General Manager Brenda Barnette

Dog licenses are required in Los Angeles and for good reason. They show that a dog has been vaccinated for rabies. So, I am writing to ask you to take another important leadership role in our City that will help animals and people. Make sure you are setting a great example for your friends, family and neighbors by having your dog(s) licensed, sterilized and vaccinated against rabies.

Dogs in our City are required to be licensed and spayed or neutered, unless they meet certain exemptions, and to have a current rabies vaccination. We know that people who invest in their pets by following these simple laws take better care of their dogs, keep them in their yards or homes and enjoy them more.

Also, if your furry family member accidentally gets out and is wearing a City dog tag, our Animal Control Officers will be able to get your animal home to you quickly.

We’ve made licensing or renewing your license much easier. You can get your dog (or horse) license online by going to www.ladogtag.org.

Learn more about the benefits of licensing at: laanimalservices.com/laws-policies/animal-licenses.

Please help spread the word. The Department’s canvassers and officers will be out in the neighborhoods knocking on doors and asking if the resident’s dog(s) are licensed. Help your friends and family avoid unnecessary fines and remind them to license their best canine buddy today!




New York Film Academy (NYFA) Community Outreach and NYFA’s Photography department recently collaborated with Los Angeles Animal Services to help get some of their animals adopted into homes.

LA Animal Services provides care to found or surrendered pets by housing them in one of six city shelters located throughout the city. The organization has a fleet of volunteers that work with the animals on a daily basis to help get them adopted and into caring homes. One of the most useful tools for adoption is good photographs of the pets, so those interested in adopting can see the animals online. LA Animal Services intakes nearly 164,000 animals a year and any help they can get supporting their outreach and adoption possibilities is important.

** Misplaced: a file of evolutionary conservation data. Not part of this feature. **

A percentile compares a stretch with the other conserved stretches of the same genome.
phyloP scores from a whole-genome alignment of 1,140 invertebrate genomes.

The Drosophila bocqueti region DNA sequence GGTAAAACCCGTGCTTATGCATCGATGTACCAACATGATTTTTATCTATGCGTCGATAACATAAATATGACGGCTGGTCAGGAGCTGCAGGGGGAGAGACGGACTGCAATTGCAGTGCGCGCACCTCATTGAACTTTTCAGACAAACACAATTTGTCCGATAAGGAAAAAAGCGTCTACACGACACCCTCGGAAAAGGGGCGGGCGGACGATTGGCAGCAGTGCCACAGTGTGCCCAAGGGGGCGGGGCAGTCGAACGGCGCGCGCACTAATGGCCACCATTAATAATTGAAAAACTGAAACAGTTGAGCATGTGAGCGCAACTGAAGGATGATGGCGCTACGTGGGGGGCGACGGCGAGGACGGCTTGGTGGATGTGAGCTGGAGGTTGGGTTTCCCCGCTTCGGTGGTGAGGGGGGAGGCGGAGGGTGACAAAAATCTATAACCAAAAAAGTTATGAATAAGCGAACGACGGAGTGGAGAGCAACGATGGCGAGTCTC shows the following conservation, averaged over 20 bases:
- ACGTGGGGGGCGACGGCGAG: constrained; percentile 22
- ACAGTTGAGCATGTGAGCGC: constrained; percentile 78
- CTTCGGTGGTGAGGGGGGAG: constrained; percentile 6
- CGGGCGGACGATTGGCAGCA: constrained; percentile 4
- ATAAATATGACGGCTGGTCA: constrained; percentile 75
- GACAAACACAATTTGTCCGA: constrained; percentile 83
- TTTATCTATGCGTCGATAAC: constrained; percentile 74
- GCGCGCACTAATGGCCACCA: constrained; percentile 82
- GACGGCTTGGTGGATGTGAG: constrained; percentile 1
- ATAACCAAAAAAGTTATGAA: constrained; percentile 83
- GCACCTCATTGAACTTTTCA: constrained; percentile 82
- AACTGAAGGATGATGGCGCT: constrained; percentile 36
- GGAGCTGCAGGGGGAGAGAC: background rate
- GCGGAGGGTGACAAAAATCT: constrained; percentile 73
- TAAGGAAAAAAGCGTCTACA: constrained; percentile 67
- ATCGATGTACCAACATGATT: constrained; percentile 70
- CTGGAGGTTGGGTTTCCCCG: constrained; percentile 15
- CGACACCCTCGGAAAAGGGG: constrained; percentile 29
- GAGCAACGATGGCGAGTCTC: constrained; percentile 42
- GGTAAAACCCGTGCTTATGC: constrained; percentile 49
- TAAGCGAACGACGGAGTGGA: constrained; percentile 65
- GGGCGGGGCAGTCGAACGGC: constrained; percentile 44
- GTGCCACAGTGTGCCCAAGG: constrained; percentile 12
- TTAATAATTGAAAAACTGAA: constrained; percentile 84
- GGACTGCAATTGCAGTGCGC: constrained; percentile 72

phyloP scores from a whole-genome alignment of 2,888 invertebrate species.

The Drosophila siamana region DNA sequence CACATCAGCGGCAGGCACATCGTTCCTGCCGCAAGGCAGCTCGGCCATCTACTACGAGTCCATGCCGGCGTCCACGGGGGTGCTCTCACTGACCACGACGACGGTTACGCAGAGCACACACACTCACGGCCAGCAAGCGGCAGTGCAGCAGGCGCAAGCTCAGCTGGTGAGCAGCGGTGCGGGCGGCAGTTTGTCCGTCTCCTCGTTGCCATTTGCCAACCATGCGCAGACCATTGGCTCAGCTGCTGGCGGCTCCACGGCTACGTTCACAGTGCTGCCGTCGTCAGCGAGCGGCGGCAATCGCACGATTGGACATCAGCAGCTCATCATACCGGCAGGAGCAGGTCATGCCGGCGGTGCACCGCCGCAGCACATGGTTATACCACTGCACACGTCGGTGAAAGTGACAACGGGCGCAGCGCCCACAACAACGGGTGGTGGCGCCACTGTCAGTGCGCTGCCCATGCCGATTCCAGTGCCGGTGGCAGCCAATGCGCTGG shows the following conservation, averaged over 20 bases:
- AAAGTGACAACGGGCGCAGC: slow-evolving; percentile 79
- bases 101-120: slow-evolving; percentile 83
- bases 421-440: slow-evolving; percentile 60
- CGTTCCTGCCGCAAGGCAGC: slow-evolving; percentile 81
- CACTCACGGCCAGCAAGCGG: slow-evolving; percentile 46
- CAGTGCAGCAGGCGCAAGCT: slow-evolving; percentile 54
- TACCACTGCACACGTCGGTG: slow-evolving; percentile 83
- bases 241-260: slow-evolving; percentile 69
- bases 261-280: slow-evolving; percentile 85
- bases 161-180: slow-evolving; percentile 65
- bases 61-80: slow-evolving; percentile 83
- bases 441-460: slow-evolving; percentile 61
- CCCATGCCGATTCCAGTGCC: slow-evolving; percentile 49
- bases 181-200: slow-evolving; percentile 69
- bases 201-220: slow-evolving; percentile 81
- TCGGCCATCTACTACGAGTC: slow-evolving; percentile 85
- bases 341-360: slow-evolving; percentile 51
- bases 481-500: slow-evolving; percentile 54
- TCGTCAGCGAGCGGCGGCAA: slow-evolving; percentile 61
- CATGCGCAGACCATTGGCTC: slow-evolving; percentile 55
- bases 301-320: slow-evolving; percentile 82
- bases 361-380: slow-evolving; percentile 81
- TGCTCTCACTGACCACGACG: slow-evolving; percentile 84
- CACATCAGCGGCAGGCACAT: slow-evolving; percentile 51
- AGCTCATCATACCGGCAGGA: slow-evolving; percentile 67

NYFA’s Photography department brought 16 Photography students to the East Valley Animal Shelter on June 20th and set up several backdrops and lights to capture adorable images of the most underlooked dogs, cats, and bunnies at the shelter. The students had the opportunity to work with the animals and their handlers and produced beautifully lit images.


NYFA students and everyone involved had a very positive experience working with LA Animal Services. This semester, a new group of NYFA students and alumni have signed up to donate their time to produce short Public Service Announcements (PSAs) about pet adoption and care with LA Animal Services.

The New York Film Academy spoke in further detail with, Brenda F. Barnette, the General Manager for LA Animal Services:



New York Film Academy (NYFA): What are the primary services that LA Animal Services provides? Why are these services important?

Brenda F. Barnette (BB): We provide shelter to lost animals until we are able to reunite them with their owners and help stray pets find their new homes. We offer free spay/neuter services to low-income LA City residents and discount coupons to any City resident for three dogs, three cats, and three bunnies per household. Additionally, the community can visit their nearest shelter location to adopt, foster, and license and microchip their pet.

NYFA: What are some misconceptions that people may have about pet adoption? Why is it important to make people aware of the issues affecting animals?

BB: A common misconception is that all shelter animals are broken — and that’s far from the truth. At our LA Animal Services Centers, we have a variety of pets in all sizes, ages, and breeds, just waiting for us to find them a new home of their own. There are life circumstances that may put a pet owner in a position where they must re-home their animal because they have no other option. That pet was raised by a kind person, lived with a family, and knows to trust people. It’s then our job to transition that pet into a new home. Another common misconception is that animal shelter staff view their duties as only a job and do not care for animals. Our staff are extremely dedicated to the animals in our care and the people that we serve. They care compassionately, advocate actively, and work tirelessly to insure the best possible environment for all animals.

NYFA: How do you feel about the partnership between NYFA-Los Angeles Community Outreach and LA Animal Services? What are some of the benefits for the students as well as your organization?

BB: We are very excited to be partnering with NYFA-Los Angeles Community Outreach. This is a win-win for the animals, the department, and the students. This partnership helps us artistically communicate our mission to the community while providing the students lessons and opportunities to practice their art.

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